• Bedford, Flitwick, Harlington, Leagrave, Luton, St Albans City, St Pancras International

There is a chance for a bit of CONTROVERSY with the last one, as you could argue that the final station is actually called London St Pancras. But St Pancras International the ATOC data calls it, so if you disagree you should ring them up and shout very loudly about it, I bet they love it when stuff like that happens.

Alphabetical train journeys not exciting enough for you?

2) The longest sequence of stations with alliterative names: 5

There are two ways to do this:

  • Ladywell, Lewisham, London Bridge, London Waterloo (East), London Charing Cross – a sequence which is the end/beginning of a couple of routes in South East London.
  • Mills Hill, Moston, Manchester Victoria, Manchester Oxford Road, Manchester Piccadilly – from the middle of the Leeds-Manchester Airport route.

There are 20 ways to get a sequence of 4, and 117 for a sequence of 3, but there are no train stations in the UK beginning with Z so shut up you at the back there.

3) The longest sequence of stations with names of increasing length: 7

Two of these:

  • York, Leeds, Batley, Dewsbury, Huddersfield, Manchester Victoria, Manchester Oxford Road
  • Lewes, Glynde, Berwick, Polegate, Eastbourne, Hampden Park, Pevensey & Westham

4) The greatest number of stations you can stop at without changing trains: 50

On a veeeeery slow service that calls at every stop between Crewe and Cardiff Central over the course of 6hr20. Faster, albeit less comprehensive, trains are available.

But if you’re looking for a really long journey, that’s got nothing on:

5) The longest journey you can take on a single National Rail service: 13 hours and 58 minutes.

A sleeper service that leaves Inverness at 7.17pm, and arrives at London Euston at 9.15am the next morning. Curiously, the ATOC data appears to claim that it stops at Wembley European Freight Operations Centre, though sadly the National Rail website makes no mention of this once in a lifetime opportunity.

6) The shortest journey you can take on a National Rail service without getting off en route: 2 minutes.

Starting at Wrexham Central, and taking you all the way to Wrexham General, this service is in place for a few days in the last week of March.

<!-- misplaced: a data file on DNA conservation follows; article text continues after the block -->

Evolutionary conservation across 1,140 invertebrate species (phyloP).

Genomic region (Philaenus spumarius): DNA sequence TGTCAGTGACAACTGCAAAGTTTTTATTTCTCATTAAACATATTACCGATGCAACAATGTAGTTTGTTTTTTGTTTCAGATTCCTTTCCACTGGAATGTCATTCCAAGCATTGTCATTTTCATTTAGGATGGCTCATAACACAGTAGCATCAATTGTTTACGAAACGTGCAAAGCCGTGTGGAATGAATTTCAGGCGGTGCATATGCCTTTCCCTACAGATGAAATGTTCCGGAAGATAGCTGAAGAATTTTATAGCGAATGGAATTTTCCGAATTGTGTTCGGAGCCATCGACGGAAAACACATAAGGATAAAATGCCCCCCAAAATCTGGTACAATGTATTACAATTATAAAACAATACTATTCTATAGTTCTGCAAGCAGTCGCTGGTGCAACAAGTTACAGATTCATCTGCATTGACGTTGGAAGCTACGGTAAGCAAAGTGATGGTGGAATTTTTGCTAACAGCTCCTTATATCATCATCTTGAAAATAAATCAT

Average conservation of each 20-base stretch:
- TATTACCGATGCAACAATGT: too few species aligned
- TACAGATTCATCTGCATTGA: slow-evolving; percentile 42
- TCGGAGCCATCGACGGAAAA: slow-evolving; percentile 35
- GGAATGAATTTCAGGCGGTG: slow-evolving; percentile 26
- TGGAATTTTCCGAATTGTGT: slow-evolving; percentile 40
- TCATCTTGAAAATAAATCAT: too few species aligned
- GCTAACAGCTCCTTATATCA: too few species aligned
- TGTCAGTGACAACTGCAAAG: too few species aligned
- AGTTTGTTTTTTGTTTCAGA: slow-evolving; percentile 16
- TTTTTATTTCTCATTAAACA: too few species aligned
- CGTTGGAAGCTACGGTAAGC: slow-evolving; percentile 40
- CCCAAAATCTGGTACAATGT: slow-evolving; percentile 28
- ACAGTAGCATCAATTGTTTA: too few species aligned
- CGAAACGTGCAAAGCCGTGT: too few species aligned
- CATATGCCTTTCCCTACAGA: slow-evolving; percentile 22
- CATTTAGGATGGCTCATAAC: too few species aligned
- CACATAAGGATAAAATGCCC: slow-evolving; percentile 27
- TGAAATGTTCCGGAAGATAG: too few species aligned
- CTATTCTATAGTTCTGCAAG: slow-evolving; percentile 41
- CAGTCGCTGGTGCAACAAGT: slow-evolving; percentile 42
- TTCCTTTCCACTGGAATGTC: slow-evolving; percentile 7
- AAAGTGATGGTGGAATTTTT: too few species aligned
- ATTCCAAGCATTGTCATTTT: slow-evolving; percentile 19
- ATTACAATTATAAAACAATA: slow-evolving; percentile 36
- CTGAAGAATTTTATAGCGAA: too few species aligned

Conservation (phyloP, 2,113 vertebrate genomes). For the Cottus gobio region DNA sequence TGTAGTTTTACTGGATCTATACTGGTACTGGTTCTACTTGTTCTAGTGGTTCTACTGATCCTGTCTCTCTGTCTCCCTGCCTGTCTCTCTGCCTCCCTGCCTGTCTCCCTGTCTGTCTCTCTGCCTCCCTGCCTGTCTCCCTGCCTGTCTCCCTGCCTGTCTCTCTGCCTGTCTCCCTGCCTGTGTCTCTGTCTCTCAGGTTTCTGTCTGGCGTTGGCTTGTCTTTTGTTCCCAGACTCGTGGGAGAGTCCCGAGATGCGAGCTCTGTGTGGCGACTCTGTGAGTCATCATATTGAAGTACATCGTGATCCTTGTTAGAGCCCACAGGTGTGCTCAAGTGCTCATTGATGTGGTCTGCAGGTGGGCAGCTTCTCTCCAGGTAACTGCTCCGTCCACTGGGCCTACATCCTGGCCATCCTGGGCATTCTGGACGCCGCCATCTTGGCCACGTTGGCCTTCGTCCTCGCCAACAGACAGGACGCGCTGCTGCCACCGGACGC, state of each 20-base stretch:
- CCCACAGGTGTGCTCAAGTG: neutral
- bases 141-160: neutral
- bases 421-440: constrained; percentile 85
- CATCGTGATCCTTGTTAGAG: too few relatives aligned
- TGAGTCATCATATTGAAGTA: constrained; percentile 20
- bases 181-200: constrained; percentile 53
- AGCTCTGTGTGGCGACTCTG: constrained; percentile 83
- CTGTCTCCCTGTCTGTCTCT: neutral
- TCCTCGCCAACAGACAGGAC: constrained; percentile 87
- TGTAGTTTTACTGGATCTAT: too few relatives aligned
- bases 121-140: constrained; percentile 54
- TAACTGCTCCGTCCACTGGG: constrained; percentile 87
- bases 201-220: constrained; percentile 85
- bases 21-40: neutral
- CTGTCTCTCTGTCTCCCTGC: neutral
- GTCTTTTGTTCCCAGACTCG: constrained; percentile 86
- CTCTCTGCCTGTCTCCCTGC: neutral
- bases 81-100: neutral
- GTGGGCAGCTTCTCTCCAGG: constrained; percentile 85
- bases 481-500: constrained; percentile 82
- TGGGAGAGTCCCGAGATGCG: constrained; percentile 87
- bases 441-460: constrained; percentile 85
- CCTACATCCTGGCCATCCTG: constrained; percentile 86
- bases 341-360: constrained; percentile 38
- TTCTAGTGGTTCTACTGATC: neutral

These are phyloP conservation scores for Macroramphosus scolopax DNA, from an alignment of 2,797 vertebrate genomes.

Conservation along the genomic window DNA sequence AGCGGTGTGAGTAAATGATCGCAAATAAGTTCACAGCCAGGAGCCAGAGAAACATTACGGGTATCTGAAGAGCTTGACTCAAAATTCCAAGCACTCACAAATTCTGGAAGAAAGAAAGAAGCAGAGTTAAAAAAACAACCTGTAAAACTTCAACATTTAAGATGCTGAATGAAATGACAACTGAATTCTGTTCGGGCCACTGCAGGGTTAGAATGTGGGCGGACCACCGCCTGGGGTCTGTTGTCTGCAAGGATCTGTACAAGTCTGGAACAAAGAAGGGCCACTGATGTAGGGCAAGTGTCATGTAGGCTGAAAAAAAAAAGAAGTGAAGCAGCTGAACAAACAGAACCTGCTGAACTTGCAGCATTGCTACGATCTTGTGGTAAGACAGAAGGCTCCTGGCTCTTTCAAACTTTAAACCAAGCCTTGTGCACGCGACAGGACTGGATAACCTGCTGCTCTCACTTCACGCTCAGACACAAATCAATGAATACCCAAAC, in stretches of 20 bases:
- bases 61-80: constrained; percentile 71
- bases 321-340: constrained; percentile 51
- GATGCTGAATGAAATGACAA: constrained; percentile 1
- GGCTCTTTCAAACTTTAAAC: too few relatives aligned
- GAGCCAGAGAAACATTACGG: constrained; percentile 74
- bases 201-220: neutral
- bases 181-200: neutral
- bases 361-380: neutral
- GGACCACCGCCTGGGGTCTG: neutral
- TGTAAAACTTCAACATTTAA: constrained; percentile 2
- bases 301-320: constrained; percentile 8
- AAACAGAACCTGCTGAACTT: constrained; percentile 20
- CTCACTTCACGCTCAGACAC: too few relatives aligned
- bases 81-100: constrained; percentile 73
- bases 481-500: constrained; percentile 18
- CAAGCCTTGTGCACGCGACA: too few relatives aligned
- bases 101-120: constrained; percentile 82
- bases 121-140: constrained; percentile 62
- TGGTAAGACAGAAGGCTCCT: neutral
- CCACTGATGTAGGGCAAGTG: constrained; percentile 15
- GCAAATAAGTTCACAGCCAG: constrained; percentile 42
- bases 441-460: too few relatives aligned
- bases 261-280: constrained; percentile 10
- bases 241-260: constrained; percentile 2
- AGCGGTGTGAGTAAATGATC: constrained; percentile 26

7) The shortest complete journey as the crow flies: 0 miles

Because the origin station is the same as the terminating station, i.e. the journey is on a loop.

8) The longest unbroken journey as the crow flies: 505 miles

Taking you all the way from Aberdeen to Penzance – although opportunities to make it have become rarer. The only direct service in the current timetable departs at 8.20am on Saturday 24 March. It stops at 46 stations and takes 13 hours 20 minutes. Thankfully, a trolley service is available.

9) The shortest station names on the network have just 3 letters

Ash, Ayr, Ely, Lee, Lye, Ore, Par, Rye, Wem, and Wye.

There’s also I.B.M., serving an industrial site formerly owned by the tech firm, but the ATOC data includes those full stops so it's not quite as short. Compute that, Deep Blue, you chess twat.

10) The longest station name has 33 letters excluding spaces

Okay, I cheated on this and Googled it – the ATOC data only has space for 26 characters. But for completeness’ sake: it’s Rhoose Cardiff International Airport, with 33 letters.

No, I’m not counting that other, more infamous Welsh one, because it’s listed in the database as Llanfairpwll, which is what it is actually called.

 

This sign is a lie. Image: Cyberinsekt.

11) The highest platform number on the National Rail network is 22

Well, the highest platform number at which anything is currently scheduled to stop at, at least.

12) if yoU gAze lOng into an abYss the abySs alSo gazEs into yOu

Image: author's own.

“For I have seen God face to face, and my life is preserved”, said Thomas.

Ed Jefferson works for the internet and tweets as @edjeff.